During a first-order phase transition, an interfacial layer is formed between the coexisting phases and kinetically limits homogeneous nucleation of the new phase in the original phase. This inhibition is commonly alleviated by the presence of impurities, often of unknown origin, that serve as heterogeneous nucleation sites for the transition. Living systems present a theoretical opportunity: the regulated structure of living systems allows modelling of the impurities, enabling quantitative analysis and comparison between homogeneous and heterogeneous nucleation mechanisms, usually a difficult task. Here, we formulate an analytical model of heterogeneous nucleation of holes in the nuclear lamina, a phenomenon with implications in cancer metastasis, ageing and other diseases. We then present measurements of hole nucleation in the lamina of nuclei migrating through controlled constrictions and fit the experimental data to our heterogeneous nucleation model as well as a homogeneous model. Surprisingly, we find that different mechanisms dominate depending on the density of filaments that comprise the nuclear lamina.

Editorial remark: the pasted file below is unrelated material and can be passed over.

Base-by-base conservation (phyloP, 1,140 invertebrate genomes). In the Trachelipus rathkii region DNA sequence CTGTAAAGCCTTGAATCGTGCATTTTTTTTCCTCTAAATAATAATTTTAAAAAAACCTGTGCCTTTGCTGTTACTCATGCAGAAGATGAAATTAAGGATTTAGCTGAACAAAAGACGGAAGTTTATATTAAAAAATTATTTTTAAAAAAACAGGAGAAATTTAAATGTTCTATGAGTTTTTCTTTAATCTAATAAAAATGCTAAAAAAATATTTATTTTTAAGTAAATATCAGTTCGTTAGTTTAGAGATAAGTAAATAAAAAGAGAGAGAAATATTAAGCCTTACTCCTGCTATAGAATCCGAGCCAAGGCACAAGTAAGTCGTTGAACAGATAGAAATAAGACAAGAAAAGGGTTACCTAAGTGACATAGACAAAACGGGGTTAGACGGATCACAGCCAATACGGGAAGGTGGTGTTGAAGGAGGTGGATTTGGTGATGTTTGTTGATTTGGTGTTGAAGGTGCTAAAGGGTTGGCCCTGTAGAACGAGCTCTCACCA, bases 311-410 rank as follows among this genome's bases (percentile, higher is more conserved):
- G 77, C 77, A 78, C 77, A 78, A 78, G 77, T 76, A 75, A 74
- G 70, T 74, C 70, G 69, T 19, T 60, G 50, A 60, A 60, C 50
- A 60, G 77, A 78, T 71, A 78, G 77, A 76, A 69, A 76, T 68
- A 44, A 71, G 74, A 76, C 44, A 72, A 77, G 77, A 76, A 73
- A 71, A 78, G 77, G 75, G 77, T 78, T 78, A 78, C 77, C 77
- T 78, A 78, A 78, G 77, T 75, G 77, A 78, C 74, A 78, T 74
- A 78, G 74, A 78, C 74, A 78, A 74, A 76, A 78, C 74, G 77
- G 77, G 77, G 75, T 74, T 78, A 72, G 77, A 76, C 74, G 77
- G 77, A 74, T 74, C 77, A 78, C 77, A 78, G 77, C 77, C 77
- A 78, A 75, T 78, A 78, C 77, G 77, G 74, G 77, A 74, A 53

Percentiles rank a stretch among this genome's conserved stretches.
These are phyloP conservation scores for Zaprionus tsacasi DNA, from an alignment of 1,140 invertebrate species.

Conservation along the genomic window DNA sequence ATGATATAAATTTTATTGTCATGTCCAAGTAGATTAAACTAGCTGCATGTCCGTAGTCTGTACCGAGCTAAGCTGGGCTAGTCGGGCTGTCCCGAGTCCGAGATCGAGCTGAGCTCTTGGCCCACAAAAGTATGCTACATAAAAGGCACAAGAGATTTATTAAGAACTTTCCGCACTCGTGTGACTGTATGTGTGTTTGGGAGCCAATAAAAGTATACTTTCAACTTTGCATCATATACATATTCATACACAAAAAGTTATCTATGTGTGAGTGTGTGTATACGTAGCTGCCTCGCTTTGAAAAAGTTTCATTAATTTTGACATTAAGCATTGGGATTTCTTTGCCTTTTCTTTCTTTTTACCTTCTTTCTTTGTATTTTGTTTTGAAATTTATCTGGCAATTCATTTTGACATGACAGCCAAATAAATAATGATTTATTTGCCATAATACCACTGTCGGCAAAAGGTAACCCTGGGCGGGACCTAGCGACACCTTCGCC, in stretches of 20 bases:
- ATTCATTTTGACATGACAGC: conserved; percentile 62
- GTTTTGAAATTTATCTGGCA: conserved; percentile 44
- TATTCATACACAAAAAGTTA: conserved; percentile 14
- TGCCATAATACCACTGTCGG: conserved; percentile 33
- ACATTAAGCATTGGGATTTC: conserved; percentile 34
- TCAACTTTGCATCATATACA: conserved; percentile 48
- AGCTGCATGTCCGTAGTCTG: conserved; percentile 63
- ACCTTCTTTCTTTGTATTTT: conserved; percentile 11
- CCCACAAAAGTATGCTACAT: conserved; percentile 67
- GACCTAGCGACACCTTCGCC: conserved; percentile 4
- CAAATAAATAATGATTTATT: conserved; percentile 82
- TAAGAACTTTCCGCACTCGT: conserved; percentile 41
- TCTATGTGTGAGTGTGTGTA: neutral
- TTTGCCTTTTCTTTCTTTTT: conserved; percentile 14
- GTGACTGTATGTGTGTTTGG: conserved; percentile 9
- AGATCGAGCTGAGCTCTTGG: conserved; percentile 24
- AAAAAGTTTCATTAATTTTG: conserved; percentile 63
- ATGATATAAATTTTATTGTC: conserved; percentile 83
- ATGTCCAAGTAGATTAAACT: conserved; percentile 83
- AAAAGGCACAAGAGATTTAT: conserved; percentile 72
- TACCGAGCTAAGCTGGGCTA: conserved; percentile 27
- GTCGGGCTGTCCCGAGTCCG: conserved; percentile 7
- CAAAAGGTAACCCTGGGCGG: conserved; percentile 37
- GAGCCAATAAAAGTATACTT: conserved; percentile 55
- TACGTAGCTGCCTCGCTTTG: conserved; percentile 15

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Raw data points are plotted in Fig. 3 and are available in other formats from the corresponding author on request.
The code that was used to fit the experimental data to the scaling prediction of the heterogeneous nucleation mechanism, and the code that was used to estimate the strain in constrictions of type (3) geometry, are available from the corresponding author on request.
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The authors thank E. Bairy, O. Cohen, M. Elbaum, M. King, J. Lammerding, D. Lorber, A. Moriel, S. Nandi, V. Shenoy and K. Wolf for useful comments, and M. Piel for valuable discussions, including about the volume loss of highly deformed nuclei. The authors also thank K. Pannell and E.J. Chen (undergraduates from Rice University and New York University, respectively) for valuable support in the pore etching experiments. The research was supported by Human Frontiers Sciences Program grant RGP0024, National Institutes of Health/National Cancer Institute PSOC award U54 CA193417, National Heart Lung and Blood Institute awards R01 HL124106 and R21 HL128187, NIH fellowship F32 CA228285, the US–Israel Binational Science Foundation, the Israel Science Foundation, a grant from the Katz–Krenter Foundations, a National Science Foundation Materials Science and Engineering Center grant to the University of Pennsylvania, as well as continuing support from the Villalon and Perlman Family Foundations. The content of this article is solely the responsibility of the authors and does not necessarily represent the official views of the National Institutes of Health or other granting agencies.
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